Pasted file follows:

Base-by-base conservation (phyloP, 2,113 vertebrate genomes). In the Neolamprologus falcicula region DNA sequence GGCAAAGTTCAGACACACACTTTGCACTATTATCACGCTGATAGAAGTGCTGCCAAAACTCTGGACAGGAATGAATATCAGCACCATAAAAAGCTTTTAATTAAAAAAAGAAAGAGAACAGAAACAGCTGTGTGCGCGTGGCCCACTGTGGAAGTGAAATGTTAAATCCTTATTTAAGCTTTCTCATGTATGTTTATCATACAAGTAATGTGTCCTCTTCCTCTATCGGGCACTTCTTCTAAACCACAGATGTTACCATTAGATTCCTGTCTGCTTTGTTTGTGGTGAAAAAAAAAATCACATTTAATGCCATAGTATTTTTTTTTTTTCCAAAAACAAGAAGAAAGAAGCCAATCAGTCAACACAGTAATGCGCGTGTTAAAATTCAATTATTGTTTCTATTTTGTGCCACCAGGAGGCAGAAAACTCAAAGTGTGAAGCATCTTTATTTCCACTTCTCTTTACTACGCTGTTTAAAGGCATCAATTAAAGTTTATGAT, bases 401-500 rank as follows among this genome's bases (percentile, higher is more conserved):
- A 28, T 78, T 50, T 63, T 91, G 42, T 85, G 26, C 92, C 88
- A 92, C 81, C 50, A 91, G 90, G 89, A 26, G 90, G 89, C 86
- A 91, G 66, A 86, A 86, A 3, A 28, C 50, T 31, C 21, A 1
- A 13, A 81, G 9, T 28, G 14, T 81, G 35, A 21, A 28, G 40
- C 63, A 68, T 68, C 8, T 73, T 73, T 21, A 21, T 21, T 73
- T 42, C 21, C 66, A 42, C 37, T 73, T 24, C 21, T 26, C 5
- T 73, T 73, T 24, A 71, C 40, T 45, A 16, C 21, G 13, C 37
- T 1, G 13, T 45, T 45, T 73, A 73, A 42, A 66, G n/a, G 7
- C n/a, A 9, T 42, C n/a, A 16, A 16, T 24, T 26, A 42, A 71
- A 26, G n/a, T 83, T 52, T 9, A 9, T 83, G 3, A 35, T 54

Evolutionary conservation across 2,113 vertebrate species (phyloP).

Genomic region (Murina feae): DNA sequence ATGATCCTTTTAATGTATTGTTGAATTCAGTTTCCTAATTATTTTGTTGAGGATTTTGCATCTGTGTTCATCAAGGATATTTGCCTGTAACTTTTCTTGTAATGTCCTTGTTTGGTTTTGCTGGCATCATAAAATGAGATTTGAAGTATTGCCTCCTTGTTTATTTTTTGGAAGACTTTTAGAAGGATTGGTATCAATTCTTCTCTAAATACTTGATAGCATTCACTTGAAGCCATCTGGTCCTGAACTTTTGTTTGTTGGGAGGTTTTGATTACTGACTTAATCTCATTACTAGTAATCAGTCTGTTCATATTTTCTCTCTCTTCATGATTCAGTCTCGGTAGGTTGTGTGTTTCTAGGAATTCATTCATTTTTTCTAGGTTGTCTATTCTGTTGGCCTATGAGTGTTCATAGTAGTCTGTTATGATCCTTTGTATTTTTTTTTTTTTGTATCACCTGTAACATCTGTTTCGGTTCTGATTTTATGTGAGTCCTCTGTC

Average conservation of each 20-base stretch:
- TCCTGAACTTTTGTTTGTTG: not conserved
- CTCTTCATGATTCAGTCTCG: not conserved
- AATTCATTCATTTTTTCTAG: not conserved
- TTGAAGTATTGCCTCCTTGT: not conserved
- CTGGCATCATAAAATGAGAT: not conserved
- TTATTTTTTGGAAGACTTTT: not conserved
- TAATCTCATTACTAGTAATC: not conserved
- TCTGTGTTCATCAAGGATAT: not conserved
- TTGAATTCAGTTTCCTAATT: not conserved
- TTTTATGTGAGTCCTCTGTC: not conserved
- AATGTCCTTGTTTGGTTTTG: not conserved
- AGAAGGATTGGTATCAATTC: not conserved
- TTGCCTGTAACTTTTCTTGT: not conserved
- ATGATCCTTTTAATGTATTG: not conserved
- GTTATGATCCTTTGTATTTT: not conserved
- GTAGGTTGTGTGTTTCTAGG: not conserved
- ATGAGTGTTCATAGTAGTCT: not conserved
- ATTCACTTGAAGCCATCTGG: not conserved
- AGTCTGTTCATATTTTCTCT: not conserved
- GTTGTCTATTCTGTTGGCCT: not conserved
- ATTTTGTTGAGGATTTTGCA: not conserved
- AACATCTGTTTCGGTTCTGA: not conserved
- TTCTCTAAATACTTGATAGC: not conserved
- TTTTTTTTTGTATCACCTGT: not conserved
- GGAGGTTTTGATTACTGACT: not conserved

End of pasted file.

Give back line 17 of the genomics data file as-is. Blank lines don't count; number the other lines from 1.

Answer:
- AATTCATTCATTTTTTCTAG: not conserved